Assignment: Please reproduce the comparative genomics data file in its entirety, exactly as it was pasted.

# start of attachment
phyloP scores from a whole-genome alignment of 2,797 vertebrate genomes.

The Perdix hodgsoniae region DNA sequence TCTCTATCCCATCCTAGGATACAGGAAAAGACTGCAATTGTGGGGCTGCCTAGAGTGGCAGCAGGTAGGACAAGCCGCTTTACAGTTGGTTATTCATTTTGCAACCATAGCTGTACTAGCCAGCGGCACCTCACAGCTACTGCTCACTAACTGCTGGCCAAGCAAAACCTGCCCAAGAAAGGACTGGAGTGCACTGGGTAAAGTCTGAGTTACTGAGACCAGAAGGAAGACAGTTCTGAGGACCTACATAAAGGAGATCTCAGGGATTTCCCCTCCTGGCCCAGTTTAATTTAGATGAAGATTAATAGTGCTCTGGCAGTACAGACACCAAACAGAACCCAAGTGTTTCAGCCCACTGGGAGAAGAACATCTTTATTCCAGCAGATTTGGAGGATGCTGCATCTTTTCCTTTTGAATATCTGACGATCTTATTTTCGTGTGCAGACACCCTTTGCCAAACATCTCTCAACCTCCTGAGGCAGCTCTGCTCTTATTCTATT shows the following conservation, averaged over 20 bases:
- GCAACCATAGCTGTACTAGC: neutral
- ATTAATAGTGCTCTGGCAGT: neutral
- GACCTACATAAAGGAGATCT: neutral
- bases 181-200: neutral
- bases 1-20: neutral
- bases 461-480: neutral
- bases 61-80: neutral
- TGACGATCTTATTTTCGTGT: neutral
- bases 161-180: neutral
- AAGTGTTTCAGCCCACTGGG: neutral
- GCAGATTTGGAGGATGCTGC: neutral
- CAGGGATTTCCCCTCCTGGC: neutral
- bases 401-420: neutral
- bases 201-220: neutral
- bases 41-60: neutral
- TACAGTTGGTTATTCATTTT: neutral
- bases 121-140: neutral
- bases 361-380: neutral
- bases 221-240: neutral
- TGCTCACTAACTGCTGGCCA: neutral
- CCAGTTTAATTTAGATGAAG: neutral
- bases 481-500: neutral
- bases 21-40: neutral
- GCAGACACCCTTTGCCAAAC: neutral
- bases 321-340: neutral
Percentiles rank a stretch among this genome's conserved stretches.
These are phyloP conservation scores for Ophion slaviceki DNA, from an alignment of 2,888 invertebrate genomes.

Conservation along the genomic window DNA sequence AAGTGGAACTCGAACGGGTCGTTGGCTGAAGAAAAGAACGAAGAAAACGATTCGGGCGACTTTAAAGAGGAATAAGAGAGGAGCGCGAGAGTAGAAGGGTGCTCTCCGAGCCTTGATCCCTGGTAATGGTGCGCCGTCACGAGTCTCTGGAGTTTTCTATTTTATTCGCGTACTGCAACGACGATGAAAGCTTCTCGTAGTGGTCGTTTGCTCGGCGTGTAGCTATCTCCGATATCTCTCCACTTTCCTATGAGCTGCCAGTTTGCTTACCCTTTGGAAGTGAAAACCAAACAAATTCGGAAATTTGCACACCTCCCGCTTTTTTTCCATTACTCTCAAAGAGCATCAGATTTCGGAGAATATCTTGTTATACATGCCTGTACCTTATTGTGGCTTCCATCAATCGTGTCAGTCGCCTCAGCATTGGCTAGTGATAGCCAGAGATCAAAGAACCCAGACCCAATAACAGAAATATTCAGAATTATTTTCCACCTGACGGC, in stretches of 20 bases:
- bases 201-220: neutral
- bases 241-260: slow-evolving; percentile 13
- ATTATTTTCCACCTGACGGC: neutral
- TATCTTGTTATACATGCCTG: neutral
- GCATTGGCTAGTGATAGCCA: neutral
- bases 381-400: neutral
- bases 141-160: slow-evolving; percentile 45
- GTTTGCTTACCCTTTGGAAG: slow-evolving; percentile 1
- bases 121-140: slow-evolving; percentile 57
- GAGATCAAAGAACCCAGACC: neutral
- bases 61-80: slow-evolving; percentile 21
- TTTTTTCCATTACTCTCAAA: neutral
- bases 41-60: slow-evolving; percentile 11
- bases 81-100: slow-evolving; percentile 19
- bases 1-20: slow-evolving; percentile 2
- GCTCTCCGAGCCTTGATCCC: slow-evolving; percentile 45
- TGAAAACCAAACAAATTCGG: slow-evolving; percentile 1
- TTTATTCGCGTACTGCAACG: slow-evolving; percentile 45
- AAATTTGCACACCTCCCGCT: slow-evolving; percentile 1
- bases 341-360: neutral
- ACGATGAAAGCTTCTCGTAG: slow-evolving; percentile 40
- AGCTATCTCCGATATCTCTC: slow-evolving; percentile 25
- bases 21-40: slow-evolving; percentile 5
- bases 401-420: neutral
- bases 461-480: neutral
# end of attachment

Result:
phyloP scores from a whole-genome alignment of 2,797 vertebrate genomes.

The Perdix hodgsoniae region DNA sequence TCTCTATCCCATCCTAGGATACAGGAAAAGACTGCAATTGTGGGGCTGCCTAGAGTGGCAGCAGGTAGGACAAGCCGCTTTACAGTTGGTTATTCATTTTGCAACCATAGCTGTACTAGCCAGCGGCACCTCACAGCTACTGCTCACTAACTGCTGGCCAAGCAAAACCTGCCCAAGAAAGGACTGGAGTGCACTGGGTAAAGTCTGAGTTACTGAGACCAGAAGGAAGACAGTTCTGAGGACCTACATAAAGGAGATCTCAGGGATTTCCCCTCCTGGCCCAGTTTAATTTAGATGAAGATTAATAGTGCTCTGGCAGTACAGACACCAAACAGAACCCAAGTGTTTCAGCCCACTGGGAGAAGAACATCTTTATTCCAGCAGATTTGGAGGATGCTGCATCTTTTCCTTTTGAATATCTGACGATCTTATTTTCGTGTGCAGACACCCTTTGCCAAACATCTCTCAACCTCCTGAGGCAGCTCTGCTCTTATTCTATT shows the following conservation, averaged over 20 bases:
- GCAACCATAGCTGTACTAGC: neutral
- ATTAATAGTGCTCTGGCAGT: neutral
- GACCTACATAAAGGAGATCT: neutral
- bases 181-200: neutral
- bases 1-20: neutral
- bases 461-480: neutral
- bases 61-80: neutral
- TGACGATCTTATTTTCGTGT: neutral
- bases 161-180: neutral
- AAGTGTTTCAGCCCACTGGG: neutral
- GCAGATTTGGAGGATGCTGC: neutral
- CAGGGATTTCCCCTCCTGGC: neutral
- bases 401-420: neutral
- bases 201-220: neutral
- bases 41-60: neutral
- TACAGTTGGTTATTCATTTT: neutral
- bases 121-140: neutral
- bases 361-380: neutral
- bases 221-240: neutral
- TGCTCACTAACTGCTGGCCA: neutral
- CCAGTTTAATTTAGATGAAG: neutral
- bases 481-500: neutral
- bases 21-40: neutral
- GCAGACACCCTTTGCCAAAC: neutral
- bases 321-340: neutral
Percentiles rank a stretch among this genome's conserved stretches.
These are phyloP conservation scores for Ophion slaviceki DNA, from an alignment of 2,888 invertebrate genomes.

Conservation along the genomic window DNA sequence AAGTGGAACTCGAACGGGTCGTTGGCTGAAGAAAAGAACGAAGAAAACGATTCGGGCGACTTTAAAGAGGAATAAGAGAGGAGCGCGAGAGTAGAAGGGTGCTCTCCGAGCCTTGATCCCTGGTAATGGTGCGCCGTCACGAGTCTCTGGAGTTTTCTATTTTATTCGCGTACTGCAACGACGATGAAAGCTTCTCGTAGTGGTCGTTTGCTCGGCGTGTAGCTATCTCCGATATCTCTCCACTTTCCTATGAGCTGCCAGTTTGCTTACCCTTTGGAAGTGAAAACCAAACAAATTCGGAAATTTGCACACCTCCCGCTTTTTTTCCATTACTCTCAAAGAGCATCAGATTTCGGAGAATATCTTGTTATACATGCCTGTACCTTATTGTGGCTTCCATCAATCGTGTCAGTCGCCTCAGCATTGGCTAGTGATAGCCAGAGATCAAAGAACCCAGACCCAATAACAGAAATATTCAGAATTATTTTCCACCTGACGGC, in stretches of 20 bases:
- bases 201-220: neutral
- bases 241-260: slow-evolving; percentile 13
- ATTATTTTCCACCTGACGGC: neutral
- TATCTTGTTATACATGCCTG: neutral
- GCATTGGCTAGTGATAGCCA: neutral
- bases 381-400: neutral
- bases 141-160: slow-evolving; percentile 45
- GTTTGCTTACCCTTTGGAAG: slow-evolving; percentile 1
- bases 121-140: slow-evolving; percentile 57
- GAGATCAAAGAACCCAGACC: neutral
- bases 61-80: slow-evolving; percentile 21
- TTTTTTCCATTACTCTCAAA: neutral
- bases 41-60: slow-evolving; percentile 11
- bases 81-100: slow-evolving; percentile 19
- bases 1-20: slow-evolving; percentile 2
- GCTCTCCGAGCCTTGATCCC: slow-evolving; percentile 45
- TGAAAACCAAACAAATTCGG: slow-evolving; percentile 1
- TTTATTCGCGTACTGCAACG: slow-evolving; percentile 45
- AAATTTGCACACCTCCCGCT: slow-evolving; percentile 1
- bases 341-360: neutral
- ACGATGAAAGCTTCTCGTAG: slow-evolving; percentile 40
- AGCTATCTCCGATATCTCTC: slow-evolving; percentile 25
- bases 21-40: slow-evolving; percentile 5
- bases 401-420: neutral
- bases 461-480: neutral